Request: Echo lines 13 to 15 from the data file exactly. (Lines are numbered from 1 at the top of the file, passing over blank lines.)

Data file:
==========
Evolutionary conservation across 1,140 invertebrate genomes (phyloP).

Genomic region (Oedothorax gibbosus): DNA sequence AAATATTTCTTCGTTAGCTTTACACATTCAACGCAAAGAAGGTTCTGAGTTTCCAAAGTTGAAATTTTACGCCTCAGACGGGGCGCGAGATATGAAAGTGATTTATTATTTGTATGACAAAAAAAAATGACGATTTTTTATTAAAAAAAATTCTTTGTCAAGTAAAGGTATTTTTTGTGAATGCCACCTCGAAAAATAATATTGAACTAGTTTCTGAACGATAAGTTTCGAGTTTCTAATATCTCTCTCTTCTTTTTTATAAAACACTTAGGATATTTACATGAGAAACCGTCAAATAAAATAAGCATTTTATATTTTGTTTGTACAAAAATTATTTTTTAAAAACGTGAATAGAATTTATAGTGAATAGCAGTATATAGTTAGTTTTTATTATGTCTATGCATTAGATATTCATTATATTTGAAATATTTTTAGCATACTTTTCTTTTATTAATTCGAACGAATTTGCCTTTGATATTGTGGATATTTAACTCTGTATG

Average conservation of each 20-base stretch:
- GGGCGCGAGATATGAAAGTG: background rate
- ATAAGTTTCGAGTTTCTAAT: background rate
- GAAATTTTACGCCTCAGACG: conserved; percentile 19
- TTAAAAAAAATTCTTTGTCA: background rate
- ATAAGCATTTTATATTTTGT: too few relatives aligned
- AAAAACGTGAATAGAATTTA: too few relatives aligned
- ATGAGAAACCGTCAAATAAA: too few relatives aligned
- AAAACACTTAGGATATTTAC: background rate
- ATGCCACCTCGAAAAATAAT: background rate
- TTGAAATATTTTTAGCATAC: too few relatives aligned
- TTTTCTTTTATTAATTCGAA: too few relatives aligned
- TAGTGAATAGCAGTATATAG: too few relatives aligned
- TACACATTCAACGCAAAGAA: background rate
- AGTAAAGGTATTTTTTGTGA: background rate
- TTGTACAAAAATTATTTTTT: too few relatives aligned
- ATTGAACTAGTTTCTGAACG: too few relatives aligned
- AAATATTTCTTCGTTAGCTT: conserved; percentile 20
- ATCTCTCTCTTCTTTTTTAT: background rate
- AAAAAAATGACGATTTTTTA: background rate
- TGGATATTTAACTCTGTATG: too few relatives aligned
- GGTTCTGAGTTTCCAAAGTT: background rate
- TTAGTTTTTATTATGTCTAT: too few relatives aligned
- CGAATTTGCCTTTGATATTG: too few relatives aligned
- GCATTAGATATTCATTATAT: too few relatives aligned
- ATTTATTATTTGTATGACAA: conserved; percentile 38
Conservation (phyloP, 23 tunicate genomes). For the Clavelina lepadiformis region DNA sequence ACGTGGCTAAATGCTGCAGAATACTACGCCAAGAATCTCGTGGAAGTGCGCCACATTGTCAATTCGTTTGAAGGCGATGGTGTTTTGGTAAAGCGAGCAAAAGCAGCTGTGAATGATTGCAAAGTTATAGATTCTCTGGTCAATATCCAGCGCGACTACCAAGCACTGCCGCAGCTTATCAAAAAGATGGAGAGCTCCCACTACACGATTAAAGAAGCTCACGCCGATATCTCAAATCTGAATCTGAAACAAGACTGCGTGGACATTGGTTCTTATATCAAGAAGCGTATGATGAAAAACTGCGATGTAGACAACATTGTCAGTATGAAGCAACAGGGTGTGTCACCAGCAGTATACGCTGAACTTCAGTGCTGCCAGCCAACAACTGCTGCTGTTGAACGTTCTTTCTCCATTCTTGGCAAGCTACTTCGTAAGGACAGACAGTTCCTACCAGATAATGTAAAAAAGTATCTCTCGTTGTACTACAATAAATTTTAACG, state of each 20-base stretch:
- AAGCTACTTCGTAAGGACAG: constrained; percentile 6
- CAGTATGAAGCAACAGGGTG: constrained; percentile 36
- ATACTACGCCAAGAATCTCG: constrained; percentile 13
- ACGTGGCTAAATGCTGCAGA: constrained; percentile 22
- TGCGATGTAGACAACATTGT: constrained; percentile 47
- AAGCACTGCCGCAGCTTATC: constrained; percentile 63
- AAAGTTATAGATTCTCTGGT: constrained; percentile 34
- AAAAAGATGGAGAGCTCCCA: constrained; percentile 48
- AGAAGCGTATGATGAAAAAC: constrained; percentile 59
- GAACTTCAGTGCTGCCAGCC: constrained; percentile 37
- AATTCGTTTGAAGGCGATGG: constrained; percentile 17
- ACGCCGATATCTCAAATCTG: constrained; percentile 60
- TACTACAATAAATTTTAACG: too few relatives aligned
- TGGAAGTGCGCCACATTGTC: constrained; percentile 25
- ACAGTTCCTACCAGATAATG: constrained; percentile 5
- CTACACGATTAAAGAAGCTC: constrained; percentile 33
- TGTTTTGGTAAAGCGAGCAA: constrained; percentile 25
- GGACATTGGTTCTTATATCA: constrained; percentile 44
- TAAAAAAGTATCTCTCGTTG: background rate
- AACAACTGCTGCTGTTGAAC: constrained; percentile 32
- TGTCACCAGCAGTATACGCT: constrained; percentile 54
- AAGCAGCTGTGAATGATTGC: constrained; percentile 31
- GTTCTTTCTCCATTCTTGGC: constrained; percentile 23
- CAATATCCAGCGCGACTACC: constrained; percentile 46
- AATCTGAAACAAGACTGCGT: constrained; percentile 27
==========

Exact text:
- TTGAAATATTTTTAGCATAC: too few relatives aligned
- TTTTCTTTTATTAATTCGAA: too few relatives aligned
- TAGTGAATAGCAGTATATAG: too few relatives aligned